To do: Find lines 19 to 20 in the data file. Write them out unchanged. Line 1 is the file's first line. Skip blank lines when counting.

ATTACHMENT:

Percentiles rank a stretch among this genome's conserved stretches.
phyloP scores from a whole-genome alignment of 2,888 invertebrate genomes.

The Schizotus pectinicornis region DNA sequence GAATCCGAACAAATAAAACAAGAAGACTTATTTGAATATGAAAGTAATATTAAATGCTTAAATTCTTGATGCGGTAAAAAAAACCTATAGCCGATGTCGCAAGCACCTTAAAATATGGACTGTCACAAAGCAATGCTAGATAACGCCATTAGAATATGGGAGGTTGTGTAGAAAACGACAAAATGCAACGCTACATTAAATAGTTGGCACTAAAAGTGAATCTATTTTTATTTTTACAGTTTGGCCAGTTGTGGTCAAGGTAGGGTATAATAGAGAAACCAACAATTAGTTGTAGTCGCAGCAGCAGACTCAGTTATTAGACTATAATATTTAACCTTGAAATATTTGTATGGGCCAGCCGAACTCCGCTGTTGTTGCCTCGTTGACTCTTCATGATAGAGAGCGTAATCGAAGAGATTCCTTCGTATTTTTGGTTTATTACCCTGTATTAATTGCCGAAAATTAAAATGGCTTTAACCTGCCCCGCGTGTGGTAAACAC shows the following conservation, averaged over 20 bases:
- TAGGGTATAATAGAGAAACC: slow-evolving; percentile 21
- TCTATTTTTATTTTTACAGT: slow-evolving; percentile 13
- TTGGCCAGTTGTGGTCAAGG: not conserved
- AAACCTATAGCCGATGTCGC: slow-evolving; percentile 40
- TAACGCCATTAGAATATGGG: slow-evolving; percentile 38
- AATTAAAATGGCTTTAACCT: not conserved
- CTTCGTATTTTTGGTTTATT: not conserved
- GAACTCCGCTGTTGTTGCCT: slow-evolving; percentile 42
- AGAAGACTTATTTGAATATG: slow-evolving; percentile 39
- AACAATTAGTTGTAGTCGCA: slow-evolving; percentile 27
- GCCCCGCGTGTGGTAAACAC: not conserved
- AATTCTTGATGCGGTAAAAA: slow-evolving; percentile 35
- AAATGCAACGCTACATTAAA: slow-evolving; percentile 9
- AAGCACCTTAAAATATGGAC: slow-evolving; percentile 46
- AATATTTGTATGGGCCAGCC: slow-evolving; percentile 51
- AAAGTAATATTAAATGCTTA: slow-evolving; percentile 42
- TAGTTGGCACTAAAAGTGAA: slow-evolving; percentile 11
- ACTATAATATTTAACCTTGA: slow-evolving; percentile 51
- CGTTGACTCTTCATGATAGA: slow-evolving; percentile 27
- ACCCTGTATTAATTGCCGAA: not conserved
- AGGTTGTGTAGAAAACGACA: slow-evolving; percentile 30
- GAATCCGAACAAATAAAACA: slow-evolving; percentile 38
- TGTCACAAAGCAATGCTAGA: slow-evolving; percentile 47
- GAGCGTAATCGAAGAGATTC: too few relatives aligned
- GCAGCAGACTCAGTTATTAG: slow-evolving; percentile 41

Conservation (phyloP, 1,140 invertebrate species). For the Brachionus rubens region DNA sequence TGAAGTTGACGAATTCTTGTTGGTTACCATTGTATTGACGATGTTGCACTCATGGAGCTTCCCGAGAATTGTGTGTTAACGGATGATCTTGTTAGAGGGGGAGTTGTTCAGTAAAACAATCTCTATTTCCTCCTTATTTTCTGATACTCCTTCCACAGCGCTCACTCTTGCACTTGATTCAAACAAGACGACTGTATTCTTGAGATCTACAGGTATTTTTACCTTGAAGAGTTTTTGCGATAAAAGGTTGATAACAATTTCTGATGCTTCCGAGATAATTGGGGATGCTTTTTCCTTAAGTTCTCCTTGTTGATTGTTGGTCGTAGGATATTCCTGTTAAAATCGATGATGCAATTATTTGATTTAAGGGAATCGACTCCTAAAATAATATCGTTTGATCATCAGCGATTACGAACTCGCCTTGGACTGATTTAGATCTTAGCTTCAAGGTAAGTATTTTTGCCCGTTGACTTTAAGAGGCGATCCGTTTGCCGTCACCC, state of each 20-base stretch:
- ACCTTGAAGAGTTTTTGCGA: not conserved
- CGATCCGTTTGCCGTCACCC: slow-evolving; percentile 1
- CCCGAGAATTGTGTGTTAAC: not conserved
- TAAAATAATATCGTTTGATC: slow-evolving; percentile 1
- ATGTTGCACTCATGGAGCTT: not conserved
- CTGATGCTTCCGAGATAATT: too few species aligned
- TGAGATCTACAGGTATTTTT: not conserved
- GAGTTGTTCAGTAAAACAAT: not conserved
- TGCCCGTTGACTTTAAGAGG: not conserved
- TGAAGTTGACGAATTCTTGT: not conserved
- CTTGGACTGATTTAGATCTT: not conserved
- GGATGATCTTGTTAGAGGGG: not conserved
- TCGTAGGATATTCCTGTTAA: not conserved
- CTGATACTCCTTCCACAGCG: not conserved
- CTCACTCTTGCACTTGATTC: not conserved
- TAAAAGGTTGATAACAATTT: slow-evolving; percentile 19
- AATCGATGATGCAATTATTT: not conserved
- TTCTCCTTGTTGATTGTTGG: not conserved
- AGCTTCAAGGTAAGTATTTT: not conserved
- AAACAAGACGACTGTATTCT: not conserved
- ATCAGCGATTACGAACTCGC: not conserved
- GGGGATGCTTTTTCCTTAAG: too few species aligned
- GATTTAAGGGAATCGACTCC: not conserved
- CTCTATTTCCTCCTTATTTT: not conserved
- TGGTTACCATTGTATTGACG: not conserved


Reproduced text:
- AAAGTAATATTAAATGCTTA: slow-evolving; percentile 42
- TAGTTGGCACTAAAAGTGAA: slow-evolving; percentile 11